The Dem Party already has the organizational structure and a very good set of participatory democracy rules on paper. We don’t need to reinvent the wheel … we don’t need to reforge our union … we don’t need to redraft the entire constitution … we just need to make reasonable fixes/modifications/amendments … and the Dem Party – with it’s substantial existing base – must simply become a true reflection of the will of the vast majority of the people … as we are seeing happen before our very eyes, with even Bernie, a long term independent, not coopted, but understanding the practical value of using the Party … as opposed to being used by it.

    I also posted several supportive comments on that Huff Post piece with which I largely agreed, which elicited numerous “likes.”

    Overall, I find the response to my “Dear Bernie and Hillary” letter mixed, which leaves me unsure how to proceed. On the one hand, I hold the respondents in very high regard. I respect their opinion. On the other hand, only a small percentage of those who received it responded, and for this project to really work, it will need much more participation.

    So soon I’ll email those who’ve responded positively and invite them to discuss next steps.

  2. Here’s an add-on idea. Send the same or similar letter to Senate Democrats as they have a more direct link to their local communities and could have an impact on the grass-roots efforts that are needed.

  3. For what it’s worth, I think this letter, as currently written, is about as good as it can be–in content, clarity, and potential impact. In Bernie’s case, in particular, it definitely adds a whole new dimension to his proposed reforms–which are, I think, necessary, but top-down. Your bottom-up proposals, based on an insightful assessment of American society as it really is, can help build the very people’s “revolution” Bernie himself recognizes as necessary to get his proposed reforms turned into law.

    • Hi Wade, I’ve been giving some thought to this question and want to share some of them.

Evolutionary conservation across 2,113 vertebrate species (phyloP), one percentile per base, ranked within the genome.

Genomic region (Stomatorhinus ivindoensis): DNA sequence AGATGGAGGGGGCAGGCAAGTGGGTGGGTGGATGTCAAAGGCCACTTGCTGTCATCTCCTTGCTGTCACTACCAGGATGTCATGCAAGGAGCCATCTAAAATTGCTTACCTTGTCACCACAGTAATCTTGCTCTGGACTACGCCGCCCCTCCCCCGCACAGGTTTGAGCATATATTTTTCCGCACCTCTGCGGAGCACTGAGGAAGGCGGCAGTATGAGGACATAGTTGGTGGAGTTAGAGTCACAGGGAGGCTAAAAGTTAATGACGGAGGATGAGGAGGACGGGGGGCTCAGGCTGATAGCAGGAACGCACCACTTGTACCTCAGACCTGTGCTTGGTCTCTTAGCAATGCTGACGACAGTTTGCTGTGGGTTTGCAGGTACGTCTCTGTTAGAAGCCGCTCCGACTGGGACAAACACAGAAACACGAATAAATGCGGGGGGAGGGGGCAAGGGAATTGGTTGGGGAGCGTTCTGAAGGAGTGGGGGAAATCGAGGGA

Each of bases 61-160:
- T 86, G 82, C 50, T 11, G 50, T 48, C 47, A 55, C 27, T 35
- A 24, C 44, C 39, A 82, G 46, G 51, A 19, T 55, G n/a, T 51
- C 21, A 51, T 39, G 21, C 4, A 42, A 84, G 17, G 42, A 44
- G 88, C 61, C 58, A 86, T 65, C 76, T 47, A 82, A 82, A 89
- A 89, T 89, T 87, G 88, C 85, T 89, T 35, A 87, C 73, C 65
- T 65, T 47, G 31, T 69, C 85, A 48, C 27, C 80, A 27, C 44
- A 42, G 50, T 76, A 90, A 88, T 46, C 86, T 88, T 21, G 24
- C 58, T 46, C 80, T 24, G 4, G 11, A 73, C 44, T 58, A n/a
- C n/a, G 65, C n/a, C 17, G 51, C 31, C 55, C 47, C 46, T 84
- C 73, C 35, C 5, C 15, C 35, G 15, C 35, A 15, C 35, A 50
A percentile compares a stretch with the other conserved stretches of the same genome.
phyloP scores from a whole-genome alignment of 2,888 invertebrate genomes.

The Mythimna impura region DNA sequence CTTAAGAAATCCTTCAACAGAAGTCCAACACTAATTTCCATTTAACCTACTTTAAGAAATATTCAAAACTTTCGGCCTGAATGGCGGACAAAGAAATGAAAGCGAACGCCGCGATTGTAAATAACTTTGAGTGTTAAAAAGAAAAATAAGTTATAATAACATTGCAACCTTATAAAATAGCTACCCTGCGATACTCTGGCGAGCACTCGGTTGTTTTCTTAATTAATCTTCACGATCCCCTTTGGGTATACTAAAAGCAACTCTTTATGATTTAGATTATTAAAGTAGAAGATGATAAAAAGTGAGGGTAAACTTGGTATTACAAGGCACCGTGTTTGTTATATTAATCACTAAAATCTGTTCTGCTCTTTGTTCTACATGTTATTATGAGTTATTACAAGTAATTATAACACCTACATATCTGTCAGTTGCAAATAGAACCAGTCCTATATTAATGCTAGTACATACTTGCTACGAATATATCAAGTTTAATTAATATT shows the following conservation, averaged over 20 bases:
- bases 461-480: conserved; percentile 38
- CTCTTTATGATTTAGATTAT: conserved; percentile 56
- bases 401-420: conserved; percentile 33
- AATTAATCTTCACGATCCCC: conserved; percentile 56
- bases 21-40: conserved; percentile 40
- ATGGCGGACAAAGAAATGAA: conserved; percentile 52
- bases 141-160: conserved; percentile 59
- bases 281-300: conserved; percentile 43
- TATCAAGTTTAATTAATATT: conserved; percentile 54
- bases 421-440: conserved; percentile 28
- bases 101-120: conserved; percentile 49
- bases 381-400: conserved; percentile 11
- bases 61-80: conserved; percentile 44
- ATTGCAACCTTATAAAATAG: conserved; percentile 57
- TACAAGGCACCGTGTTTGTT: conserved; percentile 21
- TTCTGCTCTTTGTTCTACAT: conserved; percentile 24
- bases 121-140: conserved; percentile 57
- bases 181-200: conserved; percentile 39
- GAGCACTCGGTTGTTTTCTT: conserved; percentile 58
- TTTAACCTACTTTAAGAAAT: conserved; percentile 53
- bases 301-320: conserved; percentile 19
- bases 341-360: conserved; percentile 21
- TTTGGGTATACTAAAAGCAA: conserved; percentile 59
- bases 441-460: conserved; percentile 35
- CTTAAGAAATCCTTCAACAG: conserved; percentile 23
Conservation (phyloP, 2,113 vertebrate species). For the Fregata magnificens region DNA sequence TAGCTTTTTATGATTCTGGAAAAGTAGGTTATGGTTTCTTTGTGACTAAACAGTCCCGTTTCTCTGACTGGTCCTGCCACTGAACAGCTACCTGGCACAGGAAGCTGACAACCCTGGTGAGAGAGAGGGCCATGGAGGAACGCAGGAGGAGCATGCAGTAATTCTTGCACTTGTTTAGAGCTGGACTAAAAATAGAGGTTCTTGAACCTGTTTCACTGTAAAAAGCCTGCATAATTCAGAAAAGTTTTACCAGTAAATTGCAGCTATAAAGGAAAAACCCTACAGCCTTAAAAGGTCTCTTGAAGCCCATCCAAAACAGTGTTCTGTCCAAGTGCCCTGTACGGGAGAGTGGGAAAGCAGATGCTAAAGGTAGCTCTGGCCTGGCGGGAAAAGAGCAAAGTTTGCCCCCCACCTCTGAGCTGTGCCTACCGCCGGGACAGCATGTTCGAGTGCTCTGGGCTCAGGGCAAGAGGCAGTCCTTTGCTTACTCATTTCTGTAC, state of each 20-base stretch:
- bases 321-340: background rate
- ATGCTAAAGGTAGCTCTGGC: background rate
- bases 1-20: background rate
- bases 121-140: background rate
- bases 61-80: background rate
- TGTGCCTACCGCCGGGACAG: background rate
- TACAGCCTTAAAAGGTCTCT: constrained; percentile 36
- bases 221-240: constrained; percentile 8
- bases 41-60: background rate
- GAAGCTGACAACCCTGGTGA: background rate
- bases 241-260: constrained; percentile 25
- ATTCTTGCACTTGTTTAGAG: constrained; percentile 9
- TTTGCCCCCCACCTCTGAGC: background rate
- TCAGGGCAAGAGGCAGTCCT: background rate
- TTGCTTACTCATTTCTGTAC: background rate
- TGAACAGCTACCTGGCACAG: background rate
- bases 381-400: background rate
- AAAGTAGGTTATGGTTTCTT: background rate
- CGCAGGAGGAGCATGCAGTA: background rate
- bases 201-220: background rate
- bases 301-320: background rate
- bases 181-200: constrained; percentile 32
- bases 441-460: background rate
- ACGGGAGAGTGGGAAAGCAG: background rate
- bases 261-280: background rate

First off, I think any supportive suggestions directed at the candidates are a positive thing. I am with you (and Tom Hayden) in making the case for a United Front against the really dark forces of either Trump or Cruz. Let’s forego the animosity between Hillary and Bernie supporters. Turns people off any way.

      But I do feel that a network or organization separate from the Dem Party should come out of the Bernie movement whether he wins or loses the primary or the presidency. The emerging movement needs to be free of attachment to the election cycle and especially to having to support Democratic Party candidates.

      Currently, the Dem Party is controlled by very powerful forces at many local and regional levels, let alone nationally. It would take a very long time for a progressive movement to wrest control. While I think that would be a noble effort, it’s only a part of the struggle the movement needs to wage and I’d suggest it’s not our primary purpose.

  4. Wade, here’s an addition that could be made:

    “One easy way to accomplish the task of on-going participation of all members of the Democratic Party is Democracy Operating System at Another site which strives to accomplish the same thing is Those registered to these sites can propose, debate and vote on any issue they like and ideally office holders would be held responsible to abide by the vote of those registered with these sites.”

  5. I applaud your initiative. Your intent is extremely worthwhile.

    I inserted comments in green in your document. Please feel free to ignore any that do fit your intent. My main conclusion is the last comment:

    To motivate the grassroots, we need a POSITIVE message that inspires individuals across generations to collaborate for change.


    • Thanks for the heads up. Kickstarter does prohibit raising funds for “political fundraising.” Though this project would not involve support for a political campaign, but rather a publishing project, they might not approve. So I deleted “launch a Kickstarter campaign to” so that sentence now reads: “If sufficient support develops, we can raise funds to print copies for distribution at campaign events during the June California primary.”

  6. A private email from one subscriber to a friend of his:

    Naive, but at least he’s trying. But you might be interested.

  7. Dear Wade, it is good to hear from you and heartening to see this effort. I’m not sure whether I can be there in person on the 24th, but I am there in spirit….

    Reading Christopher Hayes’ Twilight of the Elites…. your collective action effort seems right on time.

    love and friendship,